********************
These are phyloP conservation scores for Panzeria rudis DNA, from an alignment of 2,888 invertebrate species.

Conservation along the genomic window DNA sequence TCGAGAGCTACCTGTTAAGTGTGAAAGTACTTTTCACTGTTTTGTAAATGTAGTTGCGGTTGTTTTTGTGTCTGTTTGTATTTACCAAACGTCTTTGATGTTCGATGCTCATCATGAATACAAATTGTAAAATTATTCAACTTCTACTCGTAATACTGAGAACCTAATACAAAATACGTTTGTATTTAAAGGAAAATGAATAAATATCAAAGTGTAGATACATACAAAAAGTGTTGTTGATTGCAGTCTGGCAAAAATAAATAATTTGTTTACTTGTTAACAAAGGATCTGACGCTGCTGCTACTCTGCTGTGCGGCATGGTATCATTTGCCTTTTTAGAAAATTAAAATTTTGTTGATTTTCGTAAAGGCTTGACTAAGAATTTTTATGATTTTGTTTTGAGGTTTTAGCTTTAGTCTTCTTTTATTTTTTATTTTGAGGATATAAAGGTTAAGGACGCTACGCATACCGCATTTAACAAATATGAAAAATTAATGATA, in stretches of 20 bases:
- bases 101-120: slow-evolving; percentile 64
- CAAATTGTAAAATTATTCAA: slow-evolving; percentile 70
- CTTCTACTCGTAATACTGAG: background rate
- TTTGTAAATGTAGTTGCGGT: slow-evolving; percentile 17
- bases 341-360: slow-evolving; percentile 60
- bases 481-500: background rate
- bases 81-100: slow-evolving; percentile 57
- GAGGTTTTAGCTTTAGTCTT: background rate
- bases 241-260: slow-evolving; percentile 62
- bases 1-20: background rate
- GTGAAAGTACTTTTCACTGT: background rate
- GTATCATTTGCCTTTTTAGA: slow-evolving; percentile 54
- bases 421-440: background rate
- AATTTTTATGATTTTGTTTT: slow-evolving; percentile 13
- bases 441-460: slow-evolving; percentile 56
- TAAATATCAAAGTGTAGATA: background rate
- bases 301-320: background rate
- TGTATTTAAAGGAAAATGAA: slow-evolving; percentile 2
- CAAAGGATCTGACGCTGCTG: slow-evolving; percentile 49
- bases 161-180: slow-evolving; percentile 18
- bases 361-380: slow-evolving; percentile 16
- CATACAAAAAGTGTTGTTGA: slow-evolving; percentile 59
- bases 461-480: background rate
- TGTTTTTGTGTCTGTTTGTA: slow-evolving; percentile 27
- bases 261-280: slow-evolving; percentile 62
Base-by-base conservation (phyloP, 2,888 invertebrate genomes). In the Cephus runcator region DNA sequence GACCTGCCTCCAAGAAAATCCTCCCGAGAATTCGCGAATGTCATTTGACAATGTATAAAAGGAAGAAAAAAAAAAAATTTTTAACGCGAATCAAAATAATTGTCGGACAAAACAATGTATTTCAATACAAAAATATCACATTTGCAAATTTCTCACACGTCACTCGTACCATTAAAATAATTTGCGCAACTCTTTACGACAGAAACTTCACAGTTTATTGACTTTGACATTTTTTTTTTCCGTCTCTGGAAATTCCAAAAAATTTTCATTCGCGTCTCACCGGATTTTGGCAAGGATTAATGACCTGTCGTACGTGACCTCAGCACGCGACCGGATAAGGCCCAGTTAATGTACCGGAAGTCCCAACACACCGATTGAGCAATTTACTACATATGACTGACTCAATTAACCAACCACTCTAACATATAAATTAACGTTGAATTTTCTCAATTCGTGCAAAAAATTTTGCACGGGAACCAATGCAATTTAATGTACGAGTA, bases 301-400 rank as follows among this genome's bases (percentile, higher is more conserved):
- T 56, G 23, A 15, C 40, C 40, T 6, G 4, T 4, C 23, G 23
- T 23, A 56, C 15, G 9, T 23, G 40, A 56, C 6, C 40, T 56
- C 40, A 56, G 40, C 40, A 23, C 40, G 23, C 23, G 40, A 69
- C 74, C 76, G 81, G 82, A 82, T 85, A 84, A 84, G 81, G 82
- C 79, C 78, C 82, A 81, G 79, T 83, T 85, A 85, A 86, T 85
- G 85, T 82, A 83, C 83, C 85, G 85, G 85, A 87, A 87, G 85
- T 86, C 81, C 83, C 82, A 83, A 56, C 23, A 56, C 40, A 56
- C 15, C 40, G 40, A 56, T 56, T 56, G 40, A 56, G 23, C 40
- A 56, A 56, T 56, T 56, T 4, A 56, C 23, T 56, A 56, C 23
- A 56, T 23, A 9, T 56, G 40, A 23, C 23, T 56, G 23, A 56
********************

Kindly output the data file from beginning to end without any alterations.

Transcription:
These are phyloP conservation scores for Panzeria rudis DNA, from an alignment of 2,888 invertebrate species.

Conservation along the genomic window DNA sequence TCGAGAGCTACCTGTTAAGTGTGAAAGTACTTTTCACTGTTTTGTAAATGTAGTTGCGGTTGTTTTTGTGTCTGTTTGTATTTACCAAACGTCTTTGATGTTCGATGCTCATCATGAATACAAATTGTAAAATTATTCAACTTCTACTCGTAATACTGAGAACCTAATACAAAATACGTTTGTATTTAAAGGAAAATGAATAAATATCAAAGTGTAGATACATACAAAAAGTGTTGTTGATTGCAGTCTGGCAAAAATAAATAATTTGTTTACTTGTTAACAAAGGATCTGACGCTGCTGCTACTCTGCTGTGCGGCATGGTATCATTTGCCTTTTTAGAAAATTAAAATTTTGTTGATTTTCGTAAAGGCTTGACTAAGAATTTTTATGATTTTGTTTTGAGGTTTTAGCTTTAGTCTTCTTTTATTTTTTATTTTGAGGATATAAAGGTTAAGGACGCTACGCATACCGCATTTAACAAATATGAAAAATTAATGATA, in stretches of 20 bases:
- bases 101-120: slow-evolving; percentile 64
- CAAATTGTAAAATTATTCAA: slow-evolving; percentile 70
- CTTCTACTCGTAATACTGAG: background rate
- TTTGTAAATGTAGTTGCGGT: slow-evolving; percentile 17
- bases 341-360: slow-evolving; percentile 60
- bases 481-500: background rate
- bases 81-100: slow-evolving; percentile 57
- GAGGTTTTAGCTTTAGTCTT: background rate
- bases 241-260: slow-evolving; percentile 62
- bases 1-20: background rate
- GTGAAAGTACTTTTCACTGT: background rate
- GTATCATTTGCCTTTTTAGA: slow-evolving; percentile 54
- bases 421-440: background rate
- AATTTTTATGATTTTGTTTT: slow-evolving; percentile 13
- bases 441-460: slow-evolving; percentile 56
- TAAATATCAAAGTGTAGATA: background rate
- bases 301-320: background rate
- TGTATTTAAAGGAAAATGAA: slow-evolving; percentile 2
- CAAAGGATCTGACGCTGCTG: slow-evolving; percentile 49
- bases 161-180: slow-evolving; percentile 18
- bases 361-380: slow-evolving; percentile 16
- CATACAAAAAGTGTTGTTGA: slow-evolving; percentile 59
- bases 461-480: background rate
- TGTTTTTGTGTCTGTTTGTA: slow-evolving; percentile 27
- bases 261-280: slow-evolving; percentile 62
Base-by-base conservation (phyloP, 2,888 invertebrate genomes). In the Cephus runcator region DNA sequence GACCTGCCTCCAAGAAAATCCTCCCGAGAATTCGCGAATGTCATTTGACAATGTATAAAAGGAAGAAAAAAAAAAAATTTTTAACGCGAATCAAAATAATTGTCGGACAAAACAATGTATTTCAATACAAAAATATCACATTTGCAAATTTCTCACACGTCACTCGTACCATTAAAATAATTTGCGCAACTCTTTACGACAGAAACTTCACAGTTTATTGACTTTGACATTTTTTTTTTCCGTCTCTGGAAATTCCAAAAAATTTTCATTCGCGTCTCACCGGATTTTGGCAAGGATTAATGACCTGTCGTACGTGACCTCAGCACGCGACCGGATAAGGCCCAGTTAATGTACCGGAAGTCCCAACACACCGATTGAGCAATTTACTACATATGACTGACTCAATTAACCAACCACTCTAACATATAAATTAACGTTGAATTTTCTCAATTCGTGCAAAAAATTTTGCACGGGAACCAATGCAATTTAATGTACGAGTA, bases 301-400 rank as follows among this genome's bases (percentile, higher is more conserved):
- T 56, G 23, A 15, C 40, C 40, T 6, G 4, T 4, C 23, G 23
- T 23, A 56, C 15, G 9, T 23, G 40, A 56, C 6, C 40, T 56
- C 40, A 56, G 40, C 40, A 23, C 40, G 23, C 23, G 40, A 69
- C 74, C 76, G 81, G 82, A 82, T 85, A 84, A 84, G 81, G 82
- C 79, C 78, C 82, A 81, G 79, T 83, T 85, A 85, A 86, T 85
- G 85, T 82, A 83, C 83, C 85, G 85, G 85, A 87, A 87, G 85
- T 86, C 81, C 83, C 82, A 83, A 56, C 23, A 56, C 40, A 56
- C 15, C 40, G 40, A 56, T 56, T 56, G 40, A 56, G 23, C 40
- A 56, A 56, T 56, T 56, T 4, A 56, C 23, T 56, A 56, C 23
- A 56, T 23, A 9, T 56, G 40, A 23, C 23, T 56, G 23, A 56